If a dilute solution is dripped onto a mica surface, however, the tapes uncoil as the solution dries, and lie out flat on the surface, with any hydrophilic groups on the peptide chain pointed towards the silica surface. Sequential drips increase the density of tapes on the surface, until near 100% coverage is attained. The tapes can be orientated to lie parallel to each other by application of a shear stress. This results in what is effectively a protein layer which hides the mica surface completely, and may be functionalised as desired simply by changing the original peptide synthesis.1

Structures formed at higher peptide concentrations

At higher peptide concentrations the tapes form a double thickness ribbon this in-turn adopts a twisted conformation, rather than the simple helix seen at low concentrations.

At high peptide concentrations the ribbons stack up, and the stack twists to form fibrils - as shown in the animation below right. Thicker fibres can be formed through the interaction of fibrils...


The ability to self-assemble into well-defined structures make these synthetic peptides interesting to nano-engineering projects. The fibrillar structures have been used as templates for silica nano-tubes.2

While peptides may play a role as a template for engineering of hard materials at the nano-scale, they are also interesting in biological applications, where their chemical nature is often an asset, making them compatible with living tissues.

The fibrillar structure of some of the peptides designed at Leeds is similar in properties to the extracellular matrix laid down prior to mineralisation to form hard tissues such as bones and teeth. In in-vitro tests, it has been found that peptide fibrils enhance re-mineralisation of teeth, and may lead to an improved treatment for dental caries, repairing damaged dentine and enamel, rather than replacing it with plastics or amalgam; this is called "filling without drilling".3, 4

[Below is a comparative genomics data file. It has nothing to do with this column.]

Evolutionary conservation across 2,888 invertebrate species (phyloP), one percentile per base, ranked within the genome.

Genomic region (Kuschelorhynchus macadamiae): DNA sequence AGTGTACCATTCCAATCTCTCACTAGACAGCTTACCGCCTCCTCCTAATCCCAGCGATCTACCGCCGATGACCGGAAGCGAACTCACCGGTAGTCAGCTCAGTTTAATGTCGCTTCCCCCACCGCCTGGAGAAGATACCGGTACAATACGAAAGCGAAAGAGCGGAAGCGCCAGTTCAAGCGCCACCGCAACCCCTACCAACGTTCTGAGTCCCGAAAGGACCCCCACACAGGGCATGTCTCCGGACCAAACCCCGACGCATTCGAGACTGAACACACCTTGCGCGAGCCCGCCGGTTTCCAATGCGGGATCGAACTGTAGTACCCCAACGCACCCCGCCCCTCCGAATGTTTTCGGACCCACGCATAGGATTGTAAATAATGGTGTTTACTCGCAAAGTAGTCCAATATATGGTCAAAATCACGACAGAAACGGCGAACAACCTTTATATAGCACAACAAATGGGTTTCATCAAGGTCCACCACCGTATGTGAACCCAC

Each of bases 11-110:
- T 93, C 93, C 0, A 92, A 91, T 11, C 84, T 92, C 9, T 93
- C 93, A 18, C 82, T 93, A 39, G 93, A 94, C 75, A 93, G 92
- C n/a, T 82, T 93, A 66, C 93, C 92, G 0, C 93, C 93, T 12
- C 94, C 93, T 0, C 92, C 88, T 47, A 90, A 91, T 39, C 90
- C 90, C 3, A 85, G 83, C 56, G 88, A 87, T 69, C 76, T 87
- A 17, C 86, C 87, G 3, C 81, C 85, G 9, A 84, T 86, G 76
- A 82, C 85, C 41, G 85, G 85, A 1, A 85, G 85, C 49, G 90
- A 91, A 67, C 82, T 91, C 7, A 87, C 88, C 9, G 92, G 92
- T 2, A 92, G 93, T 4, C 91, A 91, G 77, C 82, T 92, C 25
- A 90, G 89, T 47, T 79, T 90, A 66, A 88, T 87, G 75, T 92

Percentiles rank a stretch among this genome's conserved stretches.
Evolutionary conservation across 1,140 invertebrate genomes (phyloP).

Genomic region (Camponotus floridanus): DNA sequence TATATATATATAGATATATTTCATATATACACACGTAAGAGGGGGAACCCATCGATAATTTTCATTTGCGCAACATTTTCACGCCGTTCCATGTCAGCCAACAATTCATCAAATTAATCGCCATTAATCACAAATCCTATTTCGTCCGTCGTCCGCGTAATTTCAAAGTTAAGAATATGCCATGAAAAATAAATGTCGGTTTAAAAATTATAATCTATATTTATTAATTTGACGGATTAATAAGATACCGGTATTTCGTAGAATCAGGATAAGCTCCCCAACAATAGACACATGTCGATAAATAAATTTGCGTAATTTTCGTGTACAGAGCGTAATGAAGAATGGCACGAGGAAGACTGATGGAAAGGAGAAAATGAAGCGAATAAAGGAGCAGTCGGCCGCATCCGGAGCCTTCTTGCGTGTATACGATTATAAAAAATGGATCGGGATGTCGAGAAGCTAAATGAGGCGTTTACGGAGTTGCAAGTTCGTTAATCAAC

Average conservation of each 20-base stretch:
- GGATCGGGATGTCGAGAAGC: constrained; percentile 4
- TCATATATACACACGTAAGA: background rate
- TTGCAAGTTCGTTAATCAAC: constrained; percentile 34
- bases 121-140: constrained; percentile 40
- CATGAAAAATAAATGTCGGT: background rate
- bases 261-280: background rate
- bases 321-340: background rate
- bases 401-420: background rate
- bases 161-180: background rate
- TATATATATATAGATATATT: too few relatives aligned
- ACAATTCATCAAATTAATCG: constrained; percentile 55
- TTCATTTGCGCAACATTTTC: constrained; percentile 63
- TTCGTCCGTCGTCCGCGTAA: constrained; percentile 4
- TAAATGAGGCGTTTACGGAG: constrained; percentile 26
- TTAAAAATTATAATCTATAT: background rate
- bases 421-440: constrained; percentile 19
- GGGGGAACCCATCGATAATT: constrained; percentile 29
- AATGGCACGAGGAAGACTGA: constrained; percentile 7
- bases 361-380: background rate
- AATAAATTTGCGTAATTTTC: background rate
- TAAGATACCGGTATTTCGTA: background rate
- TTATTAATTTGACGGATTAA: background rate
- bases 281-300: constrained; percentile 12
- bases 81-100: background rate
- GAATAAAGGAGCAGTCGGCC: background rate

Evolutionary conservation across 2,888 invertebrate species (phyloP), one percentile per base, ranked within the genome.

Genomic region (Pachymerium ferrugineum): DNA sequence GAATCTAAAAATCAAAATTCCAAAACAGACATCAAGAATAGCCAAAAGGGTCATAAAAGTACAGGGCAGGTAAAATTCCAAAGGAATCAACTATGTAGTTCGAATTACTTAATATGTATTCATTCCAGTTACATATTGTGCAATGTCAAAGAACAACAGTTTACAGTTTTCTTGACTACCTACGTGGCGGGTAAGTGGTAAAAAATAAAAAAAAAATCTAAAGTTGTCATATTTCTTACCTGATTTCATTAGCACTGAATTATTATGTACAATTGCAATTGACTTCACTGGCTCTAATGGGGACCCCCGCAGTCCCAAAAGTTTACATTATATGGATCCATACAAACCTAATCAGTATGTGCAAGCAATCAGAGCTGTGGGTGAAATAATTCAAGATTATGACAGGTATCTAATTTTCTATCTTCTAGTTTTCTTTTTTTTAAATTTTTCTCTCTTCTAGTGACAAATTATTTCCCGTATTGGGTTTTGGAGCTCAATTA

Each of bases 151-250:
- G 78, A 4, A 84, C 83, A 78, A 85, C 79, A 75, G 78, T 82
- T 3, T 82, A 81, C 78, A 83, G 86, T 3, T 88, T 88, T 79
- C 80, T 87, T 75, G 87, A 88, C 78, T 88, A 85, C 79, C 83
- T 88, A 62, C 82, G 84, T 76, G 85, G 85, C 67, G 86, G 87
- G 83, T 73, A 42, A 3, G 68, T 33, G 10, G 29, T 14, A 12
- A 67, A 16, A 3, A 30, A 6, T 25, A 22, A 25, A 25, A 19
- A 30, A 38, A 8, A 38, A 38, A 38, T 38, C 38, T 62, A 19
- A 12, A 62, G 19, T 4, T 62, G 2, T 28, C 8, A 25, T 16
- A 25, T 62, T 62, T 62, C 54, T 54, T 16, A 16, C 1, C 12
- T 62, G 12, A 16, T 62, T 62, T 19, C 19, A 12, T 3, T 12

1. "Hierarchical self-assembly of chiral units as a model for peptide beta-sheet tapes, ribbons, fibrils and fibres" Aggeli A, Nyrkova IA, Bell M, Harding R, Carrick L, McLeish TCB, Semenov AN and Boden N Proc. Natl. Ac. Sci. USA, 98 (2001), 11857-11862

2. "Designed self-assembled beta-sheet peptide fibrils as templates for silica nanotubes" Meegan, J, Aggeli, A, Boden, N, Brydson, R, Brown, A, Carrick, L, Brough, A, Hussain, A, Ansell, R, Advanced Functional Materials, 14 (2004), 31-37.

3. "Self-assembling Peptide Scaffolds Promote Enamel Remineralization" J. Kirkham1, A. Firth, D. Vernals, N. Boden, C. Robinson, R.C. Shore, S.J. Brookes, and A. Aggeli J Dent Res, 86 (2007), 426-430.

4. "Biomimetic self-assembling peptides as injectable scaffolds for hard tissue engineering" Firth A, Aggeli A, Burke JL, Yang XB and Kirkham J Nanomedicine, 1 (2006), 189-199.

Web links for more information

Find out more about self assembling peptides on the Centre for Molecular Nanoscience website: website link.

Wikipedia article on glycine, the simplest amino acid

Wikipedia article on an introduction to amino acids, with structures and properties of the 20 'standard types' found in nature.

Link to the University of Leeds. Link to the University of Sheffield.